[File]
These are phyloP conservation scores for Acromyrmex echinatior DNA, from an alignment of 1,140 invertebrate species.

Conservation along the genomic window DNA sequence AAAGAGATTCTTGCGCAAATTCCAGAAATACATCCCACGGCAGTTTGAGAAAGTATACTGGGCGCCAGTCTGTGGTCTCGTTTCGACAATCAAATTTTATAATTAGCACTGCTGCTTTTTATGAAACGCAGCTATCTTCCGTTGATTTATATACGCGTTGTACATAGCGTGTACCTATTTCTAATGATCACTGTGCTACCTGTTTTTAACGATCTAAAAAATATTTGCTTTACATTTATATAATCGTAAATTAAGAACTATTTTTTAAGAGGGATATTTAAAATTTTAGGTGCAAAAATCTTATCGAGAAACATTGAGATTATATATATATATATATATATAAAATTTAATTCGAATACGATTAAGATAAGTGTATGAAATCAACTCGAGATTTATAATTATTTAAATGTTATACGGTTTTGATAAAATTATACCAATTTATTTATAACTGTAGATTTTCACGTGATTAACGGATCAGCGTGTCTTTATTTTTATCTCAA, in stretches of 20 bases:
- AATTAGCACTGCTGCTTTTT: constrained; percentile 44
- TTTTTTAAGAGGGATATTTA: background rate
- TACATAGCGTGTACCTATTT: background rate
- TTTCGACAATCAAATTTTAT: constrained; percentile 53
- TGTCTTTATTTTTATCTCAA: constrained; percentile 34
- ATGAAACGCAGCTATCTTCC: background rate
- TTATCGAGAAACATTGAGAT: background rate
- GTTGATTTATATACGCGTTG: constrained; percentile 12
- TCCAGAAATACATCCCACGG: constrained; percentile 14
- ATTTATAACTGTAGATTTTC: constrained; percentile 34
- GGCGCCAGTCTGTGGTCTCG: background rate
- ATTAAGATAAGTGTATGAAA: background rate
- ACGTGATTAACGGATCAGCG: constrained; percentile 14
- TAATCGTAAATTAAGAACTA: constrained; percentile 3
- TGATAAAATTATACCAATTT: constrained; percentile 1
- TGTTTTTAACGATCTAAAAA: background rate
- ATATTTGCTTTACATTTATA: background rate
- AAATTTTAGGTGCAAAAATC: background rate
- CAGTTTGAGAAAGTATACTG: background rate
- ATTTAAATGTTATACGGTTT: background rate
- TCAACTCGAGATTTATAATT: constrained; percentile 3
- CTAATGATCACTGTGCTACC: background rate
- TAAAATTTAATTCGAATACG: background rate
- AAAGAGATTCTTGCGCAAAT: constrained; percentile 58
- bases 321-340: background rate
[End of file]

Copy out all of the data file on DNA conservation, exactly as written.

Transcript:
These are phyloP conservation scores for Acromyrmex echinatior DNA, from an alignment of 1,140 invertebrate species.

Conservation along the genomic window DNA sequence AAAGAGATTCTTGCGCAAATTCCAGAAATACATCCCACGGCAGTTTGAGAAAGTATACTGGGCGCCAGTCTGTGGTCTCGTTTCGACAATCAAATTTTATAATTAGCACTGCTGCTTTTTATGAAACGCAGCTATCTTCCGTTGATTTATATACGCGTTGTACATAGCGTGTACCTATTTCTAATGATCACTGTGCTACCTGTTTTTAACGATCTAAAAAATATTTGCTTTACATTTATATAATCGTAAATTAAGAACTATTTTTTAAGAGGGATATTTAAAATTTTAGGTGCAAAAATCTTATCGAGAAACATTGAGATTATATATATATATATATATATAAAATTTAATTCGAATACGATTAAGATAAGTGTATGAAATCAACTCGAGATTTATAATTATTTAAATGTTATACGGTTTTGATAAAATTATACCAATTTATTTATAACTGTAGATTTTCACGTGATTAACGGATCAGCGTGTCTTTATTTTTATCTCAA, in stretches of 20 bases:
- AATTAGCACTGCTGCTTTTT: constrained; percentile 44
- TTTTTTAAGAGGGATATTTA: background rate
- TACATAGCGTGTACCTATTT: background rate
- TTTCGACAATCAAATTTTAT: constrained; percentile 53
- TGTCTTTATTTTTATCTCAA: constrained; percentile 34
- ATGAAACGCAGCTATCTTCC: background rate
- TTATCGAGAAACATTGAGAT: background rate
- GTTGATTTATATACGCGTTG: constrained; percentile 12
- TCCAGAAATACATCCCACGG: constrained; percentile 14
- ATTTATAACTGTAGATTTTC: constrained; percentile 34
- GGCGCCAGTCTGTGGTCTCG: background rate
- ATTAAGATAAGTGTATGAAA: background rate
- ACGTGATTAACGGATCAGCG: constrained; percentile 14
- TAATCGTAAATTAAGAACTA: constrained; percentile 3
- TGATAAAATTATACCAATTT: constrained; percentile 1
- TGTTTTTAACGATCTAAAAA: background rate
- ATATTTGCTTTACATTTATA: background rate
- AAATTTTAGGTGCAAAAATC: background rate
- CAGTTTGAGAAAGTATACTG: background rate
- ATTTAAATGTTATACGGTTT: background rate
- TCAACTCGAGATTTATAATT: constrained; percentile 3
- CTAATGATCACTGTGCTACC: background rate
- TAAAATTTAATTCGAATACG: background rate
- AAAGAGATTCTTGCGCAAAT: constrained; percentile 58
- bases 321-340: background rate